Who’s Who at DC Comics-The New 52: W. Haden Blackman

Who’s Who at DC Comics-The New 52: W. Haden Blackman

By David Hyde Tuesday, August 16th, 2011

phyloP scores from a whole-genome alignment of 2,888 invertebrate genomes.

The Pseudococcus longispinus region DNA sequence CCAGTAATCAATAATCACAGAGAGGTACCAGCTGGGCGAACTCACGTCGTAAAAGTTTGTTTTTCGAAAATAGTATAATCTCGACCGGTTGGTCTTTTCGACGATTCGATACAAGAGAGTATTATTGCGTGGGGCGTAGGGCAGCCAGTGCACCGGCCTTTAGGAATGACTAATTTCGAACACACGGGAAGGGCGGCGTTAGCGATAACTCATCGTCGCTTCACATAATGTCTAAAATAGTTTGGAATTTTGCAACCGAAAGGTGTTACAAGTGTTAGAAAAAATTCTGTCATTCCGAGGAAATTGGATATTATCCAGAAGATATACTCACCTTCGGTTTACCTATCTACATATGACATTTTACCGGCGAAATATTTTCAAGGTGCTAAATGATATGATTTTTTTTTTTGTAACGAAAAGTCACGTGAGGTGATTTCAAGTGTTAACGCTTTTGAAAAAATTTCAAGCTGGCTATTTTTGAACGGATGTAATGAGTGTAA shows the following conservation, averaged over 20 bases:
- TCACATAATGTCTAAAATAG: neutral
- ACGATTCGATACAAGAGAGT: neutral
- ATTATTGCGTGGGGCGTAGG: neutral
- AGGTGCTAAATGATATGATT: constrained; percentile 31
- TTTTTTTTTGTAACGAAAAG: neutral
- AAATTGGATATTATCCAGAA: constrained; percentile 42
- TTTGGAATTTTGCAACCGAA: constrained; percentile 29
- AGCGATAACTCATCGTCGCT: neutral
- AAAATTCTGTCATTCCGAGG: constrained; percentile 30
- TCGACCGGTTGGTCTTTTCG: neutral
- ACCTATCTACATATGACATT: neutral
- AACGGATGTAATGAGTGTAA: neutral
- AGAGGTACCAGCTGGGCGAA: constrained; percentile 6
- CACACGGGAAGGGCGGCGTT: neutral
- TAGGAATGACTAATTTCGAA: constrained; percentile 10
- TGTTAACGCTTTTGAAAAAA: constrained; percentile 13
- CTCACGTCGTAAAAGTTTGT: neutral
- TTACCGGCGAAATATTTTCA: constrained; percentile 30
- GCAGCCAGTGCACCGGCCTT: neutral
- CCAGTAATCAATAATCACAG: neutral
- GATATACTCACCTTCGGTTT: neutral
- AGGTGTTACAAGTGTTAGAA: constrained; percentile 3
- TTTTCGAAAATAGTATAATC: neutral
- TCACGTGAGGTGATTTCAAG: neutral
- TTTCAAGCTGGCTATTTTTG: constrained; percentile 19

Yesterday on THE SOURCE, you got a backstage pass into the insights and personal stories of some of the writers and artists working on the JUSTICE LEAGUE family in DC Comics-The New 52. Today, beginning with BATWOMAN’s W. Haden Blackman, get to know some of the writers and artists working on the BATMAN group books. THE SOURCE: How do you write the first line of a new series? W. HADEN BLACKMAN: For us, the first line in the first issue of Batwoman was really driven by the desire to introduce a new villain immediately and set the tone for the entire first arc. We wrote in some placeholder dialogue, which we then revised after we had a strong first draft of the entire issue. As wit all the dialogue, we revisited it a few times, and made revisions after the first round of lettering- when we could finally see how it all fit together. How do you introduce a new hero? We hope that we were going to be both reintroducing Batwoman to fans, and also introducing her to new readers, so we do provide some recap to bring everyone up to speed. But it was more important for us to show how Batwoman's past impacts her decisions, actions, and attitudes in the present. For example, we don't dwell on the fact that she went to West Point or rehash her expulsion under "Don't Ask, Don't Tell" - that story has already been told - but you will see how her training as a soldier influences how she operates as Batwoman and relates to other "superheroes." In terms of her actual entrance, we wanted it to be heroic, but also immediately set up the central conflict of arc one -- it isn't just a standard "let's watch her beat up some bad guys to establish that she can" intro. How do you introduce characters? For me, it always comes down to trying to identify something unique -- or at least interesting -- about that character, and building a scene around that. On Batwoman, we're also very interested in making sure each major character has her own mission as well, which we try to establish as early as possible. The ways in which these missions conflict or complement Batwoman's own create a lot of interesting dynamics. How do you introduce a new villain? It all depends on the villain, I think. With the Weeping Woman, who is introduced in the first issue of Batwoman, I had a lot of goals... I wanted her to be somewhat enigmatic with the possibility of even being sympathetic on some level, but also clearly frightening and monstrous. I also really wanted to be true to the legends that inspired the character, establish right away why she is a threat to Gotham, and suggest some of her powers. So, we approached it from the standpoint of a witness statement from someone who has been victimized by the Weeping Woman and can describe first hand what it is like to see her, be in her grasp, and hear her speak. What was the first comic you ever worked on? As a teenager, I did a self-published one-shot with a friend about a group of superheroes trying to survive in a post-apocalyptic world. My first "professional" work was a short story for Star Wars Tales about an alien space pirate. Who was the first character you followed? A tie between Swamp Thing, Firestorm, and Green Arrow -- I tried to buy everything they appeared in. What was the first series you collected? Swamp Thing. I remember traveling to every comic book shop in Southern California trying to find as many issues back issues as I could. I think I have at least two full sets of the original series. I'm only missing a first printing of House of Secrets #92. Who was the first writer you followed? Probably a tie between Len Wein and Steve Gerber, both guys who wrote stories about swamp monsters... Who was the first artist you followed? Hands down, Bernie Wrightson. I really credit him with getting me to read comics, although I first saw his work in Stephen King's Cycle of the Werewolf. There are some images in that book that I will never forget – a werewolf stalking after a boy while clutching the string of that kid's kite, a werewolf embracing a lonely, middle-aged woman, a severed pig's head on a post... I sought out everything he had done previously, which led me to Swamp Thing. And I still wish that someone would do a proper film version of Frankenstein based on his illustrations -- I think it's the most disturbing yet sympathetic version of the Monster imaginable. What was the first convention you attended as a fan? Various small conventions in Los Angeles, mostly in search of back issues. What was the first convention you attended as a professional? SDCC, to appear on a Star Wars panel. What was the first comic book you read? A weirdly oversized Howard the Duck that had three or four stories in it, including one where he fights a vampire cow. I still have it on my bookshelf. What was the first piece of original art you bought? A rejected cover sketch for an issue of Star Wars Republic by Tomas Giorello, which he was kind enough to ink for me as well. What was the first digital comic book you downloaded? In general, I still prefer my weekly trip to the comic book shop, but I have been checking out a lot of motion comics lately to see how they handle creating a sense of movement and integrate audio -- specifically, the voice acting, which really makes or breaks a motion comic for me. On your creative process: When writing any story, I try to start with a one-liner, or even short description of a character arc, that interests me. For a comic book arc, I'll then turn that into a very detailed outline akin to a film treatment. Next, I do a very quick breakdown of the individual issues, estimating the number of pages required for each scene, just to make sure everything is going to fit comfortably and that I'm taking advantage of even page reveals whenever possible. This becomes my rough skeleton, though I usually throw out big chunks of it when I actually start writing and new (and hopefully better) ideas surface. When I write a first draft, I try to avoid getting bogged down in detailed descriptions or polishing dialogue until it's "just right," because I rarely know exactly what needs to be shown and said in every panel until I get to the end of an issue. I do sometimes write some scenes multiple times, though, to try out different ideas, perspectives, or hooks. After I barrel through the first draft, the next revision focuses largely on all the description I think is necessary; then I do at least two dialogue passes, not reading or touching anything but the dialogue. And finally a polish looking for typos or any dialogue that really calls attention to itself (which I hate). Working with Jim on Batwoman has been a similar process. The biggest difference is that we need to be a little more rigid about how many pages we devote to each scene because we are following some rigorous design principles -- every first and last page is always three panels, and every scene with Batwoman is a two-page spread. After we get the breakdown done, we divvy up the first draft, lobbying for first crack at the scenes that interest us the most (and if neither of us wants to write a scene, we know that there's something wrong with just the idea of the scene...). Then we swap our scripts and suggest revisions to one another, and usually end up on the phone for editing sessions where we read and reread the dialogue together.